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‘I was scared’: A young girl’s struggle to feel safe at home

Mya hides in the corner of her home when the quarrelling starts. 

Her mother and father have been fighting every day for four years, since she was 10 years old. Sometimes her father would come home drunk and beat her mother.

“Their fights became pretty bad when I was in Grade 8,” Mya says. “When my Dad was drunk, he shouted at everything and everyone including me, even when I was studying.

“I was scared and couldn’t learn. I was so depressed.”

A member of ChildFund Myanmar’s child protection group, which has been established in Mya’s village, heard of Mya’s situation and referred her to Htet, a case officer with ChildFund’s local partner Future Light.

For the past three months, Htet has been helping Mya and her parents access counselling. As the sole income earner for his family, Mya’s father works odd jobs and has felt the immense stress to provide for his family and support his daughter’s education. The counselling sessions, however, have helped him understand his drinking problem and the impact it is having on his life and on his family. Since attending the counselling sessions he has significantly reduced his drinking, Mya says.

He no longer beats his wife. Mya says speaking to Htet and her counsellor have helped her relieve her emotional distress and understand that she is not alone in her situation. Mya has also learnt how important it is to continue focusing on her school studies so she can realise her dream of becoming a teacher.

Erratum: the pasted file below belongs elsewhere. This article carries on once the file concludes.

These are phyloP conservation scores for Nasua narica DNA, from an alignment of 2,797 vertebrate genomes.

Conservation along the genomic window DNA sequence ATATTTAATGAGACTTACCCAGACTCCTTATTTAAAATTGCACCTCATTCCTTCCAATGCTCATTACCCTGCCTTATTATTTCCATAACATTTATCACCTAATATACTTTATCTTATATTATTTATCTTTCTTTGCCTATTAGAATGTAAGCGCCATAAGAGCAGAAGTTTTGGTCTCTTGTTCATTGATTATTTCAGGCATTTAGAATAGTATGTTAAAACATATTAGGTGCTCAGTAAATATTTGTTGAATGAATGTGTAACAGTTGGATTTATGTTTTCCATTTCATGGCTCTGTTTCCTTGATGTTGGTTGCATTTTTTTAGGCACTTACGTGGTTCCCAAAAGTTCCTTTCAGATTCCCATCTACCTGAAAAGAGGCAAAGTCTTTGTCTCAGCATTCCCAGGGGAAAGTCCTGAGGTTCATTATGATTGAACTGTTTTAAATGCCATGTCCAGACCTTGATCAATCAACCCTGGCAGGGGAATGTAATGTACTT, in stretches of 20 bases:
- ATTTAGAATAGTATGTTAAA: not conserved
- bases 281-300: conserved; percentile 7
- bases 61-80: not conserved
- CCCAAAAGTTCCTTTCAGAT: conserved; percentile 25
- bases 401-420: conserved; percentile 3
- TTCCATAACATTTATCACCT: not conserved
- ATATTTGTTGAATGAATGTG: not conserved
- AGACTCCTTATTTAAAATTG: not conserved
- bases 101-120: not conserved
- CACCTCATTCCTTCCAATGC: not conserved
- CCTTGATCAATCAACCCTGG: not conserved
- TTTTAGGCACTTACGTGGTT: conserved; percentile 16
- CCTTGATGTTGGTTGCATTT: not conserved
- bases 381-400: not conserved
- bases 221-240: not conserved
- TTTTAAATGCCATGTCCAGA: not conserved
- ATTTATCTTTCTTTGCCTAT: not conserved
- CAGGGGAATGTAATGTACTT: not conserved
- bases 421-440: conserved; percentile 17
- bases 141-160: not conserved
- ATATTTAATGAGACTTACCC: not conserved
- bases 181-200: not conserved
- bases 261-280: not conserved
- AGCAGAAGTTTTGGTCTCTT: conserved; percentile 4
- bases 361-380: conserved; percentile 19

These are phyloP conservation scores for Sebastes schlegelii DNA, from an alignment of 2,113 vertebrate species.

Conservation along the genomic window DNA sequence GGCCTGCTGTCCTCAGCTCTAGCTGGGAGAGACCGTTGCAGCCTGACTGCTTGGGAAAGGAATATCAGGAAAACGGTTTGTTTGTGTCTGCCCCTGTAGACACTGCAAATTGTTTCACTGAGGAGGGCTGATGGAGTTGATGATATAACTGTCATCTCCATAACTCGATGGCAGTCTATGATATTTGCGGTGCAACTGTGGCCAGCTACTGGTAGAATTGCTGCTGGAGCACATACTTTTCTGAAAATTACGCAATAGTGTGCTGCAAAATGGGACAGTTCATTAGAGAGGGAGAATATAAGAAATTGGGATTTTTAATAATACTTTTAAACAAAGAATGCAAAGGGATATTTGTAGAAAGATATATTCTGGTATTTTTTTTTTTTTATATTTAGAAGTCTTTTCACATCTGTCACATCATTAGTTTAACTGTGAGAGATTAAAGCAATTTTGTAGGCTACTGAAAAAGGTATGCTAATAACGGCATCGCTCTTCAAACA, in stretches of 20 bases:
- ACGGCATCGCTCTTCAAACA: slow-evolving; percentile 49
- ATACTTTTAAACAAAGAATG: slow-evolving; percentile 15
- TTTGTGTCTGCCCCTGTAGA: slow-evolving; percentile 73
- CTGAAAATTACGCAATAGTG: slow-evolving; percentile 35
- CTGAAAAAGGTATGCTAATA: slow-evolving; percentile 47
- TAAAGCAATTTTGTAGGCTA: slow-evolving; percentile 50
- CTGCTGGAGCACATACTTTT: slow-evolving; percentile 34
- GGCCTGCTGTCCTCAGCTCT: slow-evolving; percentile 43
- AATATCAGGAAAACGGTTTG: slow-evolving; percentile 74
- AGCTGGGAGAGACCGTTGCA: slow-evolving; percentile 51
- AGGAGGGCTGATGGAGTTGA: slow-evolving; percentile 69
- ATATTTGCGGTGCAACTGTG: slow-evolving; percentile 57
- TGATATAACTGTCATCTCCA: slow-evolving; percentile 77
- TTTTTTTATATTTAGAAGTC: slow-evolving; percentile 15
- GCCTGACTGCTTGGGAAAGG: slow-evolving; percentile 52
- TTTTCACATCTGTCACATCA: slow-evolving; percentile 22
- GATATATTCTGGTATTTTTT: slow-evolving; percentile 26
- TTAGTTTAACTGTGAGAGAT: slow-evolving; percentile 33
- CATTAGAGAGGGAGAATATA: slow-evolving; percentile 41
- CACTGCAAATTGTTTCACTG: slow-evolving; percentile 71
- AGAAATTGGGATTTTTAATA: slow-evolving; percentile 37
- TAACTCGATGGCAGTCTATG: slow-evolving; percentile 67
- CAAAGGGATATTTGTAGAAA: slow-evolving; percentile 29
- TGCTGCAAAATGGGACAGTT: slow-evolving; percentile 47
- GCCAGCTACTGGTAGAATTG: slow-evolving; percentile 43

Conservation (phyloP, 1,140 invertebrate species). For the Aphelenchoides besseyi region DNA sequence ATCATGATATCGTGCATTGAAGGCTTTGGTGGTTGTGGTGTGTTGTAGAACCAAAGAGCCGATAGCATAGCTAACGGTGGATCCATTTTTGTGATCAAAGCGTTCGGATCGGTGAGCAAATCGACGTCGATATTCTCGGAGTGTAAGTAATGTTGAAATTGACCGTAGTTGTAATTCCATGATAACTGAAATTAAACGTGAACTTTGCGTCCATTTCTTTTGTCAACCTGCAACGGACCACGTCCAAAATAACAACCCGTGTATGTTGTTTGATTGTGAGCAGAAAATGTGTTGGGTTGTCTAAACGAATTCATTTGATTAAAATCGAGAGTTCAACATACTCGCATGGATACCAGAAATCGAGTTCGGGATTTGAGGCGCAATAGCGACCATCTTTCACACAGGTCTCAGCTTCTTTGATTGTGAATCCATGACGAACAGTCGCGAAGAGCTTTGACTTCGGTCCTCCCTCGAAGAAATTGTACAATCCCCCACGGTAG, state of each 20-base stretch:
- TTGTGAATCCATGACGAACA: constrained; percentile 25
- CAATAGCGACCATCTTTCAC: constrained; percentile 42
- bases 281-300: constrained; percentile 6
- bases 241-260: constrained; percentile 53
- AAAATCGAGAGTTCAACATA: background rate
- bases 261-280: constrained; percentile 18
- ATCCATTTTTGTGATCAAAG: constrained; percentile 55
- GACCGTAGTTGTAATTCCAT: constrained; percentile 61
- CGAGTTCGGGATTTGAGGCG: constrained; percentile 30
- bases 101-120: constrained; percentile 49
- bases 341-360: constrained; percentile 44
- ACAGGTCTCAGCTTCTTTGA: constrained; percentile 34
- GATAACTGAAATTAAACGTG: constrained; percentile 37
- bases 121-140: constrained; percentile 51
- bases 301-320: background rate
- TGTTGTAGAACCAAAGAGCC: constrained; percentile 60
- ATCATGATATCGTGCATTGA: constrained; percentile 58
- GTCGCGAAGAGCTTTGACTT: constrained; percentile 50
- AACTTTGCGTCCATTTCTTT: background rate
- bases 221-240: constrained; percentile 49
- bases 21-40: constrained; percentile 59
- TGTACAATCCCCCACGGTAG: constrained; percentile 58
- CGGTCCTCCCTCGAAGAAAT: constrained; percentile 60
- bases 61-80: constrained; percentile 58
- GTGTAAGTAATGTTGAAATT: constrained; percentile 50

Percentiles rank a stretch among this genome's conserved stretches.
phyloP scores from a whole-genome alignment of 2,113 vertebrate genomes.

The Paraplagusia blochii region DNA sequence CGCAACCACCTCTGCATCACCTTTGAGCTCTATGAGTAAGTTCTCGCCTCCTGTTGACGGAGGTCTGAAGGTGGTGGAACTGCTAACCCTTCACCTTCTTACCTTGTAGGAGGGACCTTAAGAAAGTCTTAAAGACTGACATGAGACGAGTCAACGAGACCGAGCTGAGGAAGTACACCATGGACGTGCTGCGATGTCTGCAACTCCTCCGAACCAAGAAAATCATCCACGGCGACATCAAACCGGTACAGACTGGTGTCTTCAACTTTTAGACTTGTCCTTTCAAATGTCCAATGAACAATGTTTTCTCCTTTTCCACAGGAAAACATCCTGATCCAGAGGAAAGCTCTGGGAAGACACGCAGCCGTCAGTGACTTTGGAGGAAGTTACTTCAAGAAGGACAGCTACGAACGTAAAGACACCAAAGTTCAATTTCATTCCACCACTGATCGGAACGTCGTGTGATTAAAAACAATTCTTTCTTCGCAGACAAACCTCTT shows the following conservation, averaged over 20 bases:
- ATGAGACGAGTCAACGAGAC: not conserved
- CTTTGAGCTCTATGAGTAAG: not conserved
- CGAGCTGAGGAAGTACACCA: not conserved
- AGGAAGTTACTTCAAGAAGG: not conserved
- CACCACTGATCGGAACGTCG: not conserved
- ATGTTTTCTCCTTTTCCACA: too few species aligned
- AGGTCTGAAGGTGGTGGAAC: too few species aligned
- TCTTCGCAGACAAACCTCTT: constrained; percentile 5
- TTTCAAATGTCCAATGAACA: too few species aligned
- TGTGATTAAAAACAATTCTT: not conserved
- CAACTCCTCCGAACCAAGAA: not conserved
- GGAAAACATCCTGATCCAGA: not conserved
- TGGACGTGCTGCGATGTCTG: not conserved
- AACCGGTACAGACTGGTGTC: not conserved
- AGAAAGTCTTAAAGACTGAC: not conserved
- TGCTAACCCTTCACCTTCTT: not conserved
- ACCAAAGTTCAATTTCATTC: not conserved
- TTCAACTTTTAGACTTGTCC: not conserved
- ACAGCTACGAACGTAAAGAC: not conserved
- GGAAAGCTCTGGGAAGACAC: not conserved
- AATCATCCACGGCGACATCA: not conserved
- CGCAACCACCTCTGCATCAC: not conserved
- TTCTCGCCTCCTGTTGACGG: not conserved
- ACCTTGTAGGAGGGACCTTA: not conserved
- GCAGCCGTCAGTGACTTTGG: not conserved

ChildFund’s Myanmar’s child protection projects are supported by the Australian Government through the Australian NGO Cooperation Program (ANCP).

Mya found it difficult to study when her father came home drunk and shouted at her. Speaking to a counsellor has helped her relieve her emotional distress and understand that she is not alone in her situation.

“I am not the only one who experiences this kind of problem; some are worse than mine,” Mya says. “After many conversations with Htet, I became more confident and I am less nervous.”

Htet says since ChildFund and Future Light began raising awareness on child protection issues such as domestic violence in Mya’s community, many cases like Mya’s have been brought to light.

“The most common cases in my assigned township are related to domestic violence,” Htet says. “We share that getting help is confidential and this has helped families to trust us and open up to us.”

Families are now confident about reporting any suspected cases of abuse and violence in their community.

Htet says there is still a long way to go for Mya and her family, but there have been noticeable improvements in their wellbeing since the counselling sessions.

Mya is encouraging other children and teenagers like herself who have witnessed or experienced violence in their family to share their feelings and seek professional help. “It will benefit you more than you think,” she says.

Family violence support services:
1800 Respect national helpline 1800 737 732
Women’s Crisis Line 1800 811 811
Men’s Referral Service 1300 766 491
Lifeline (24 hour crisis line) 131 114
Relationships Australia 1300 364 277

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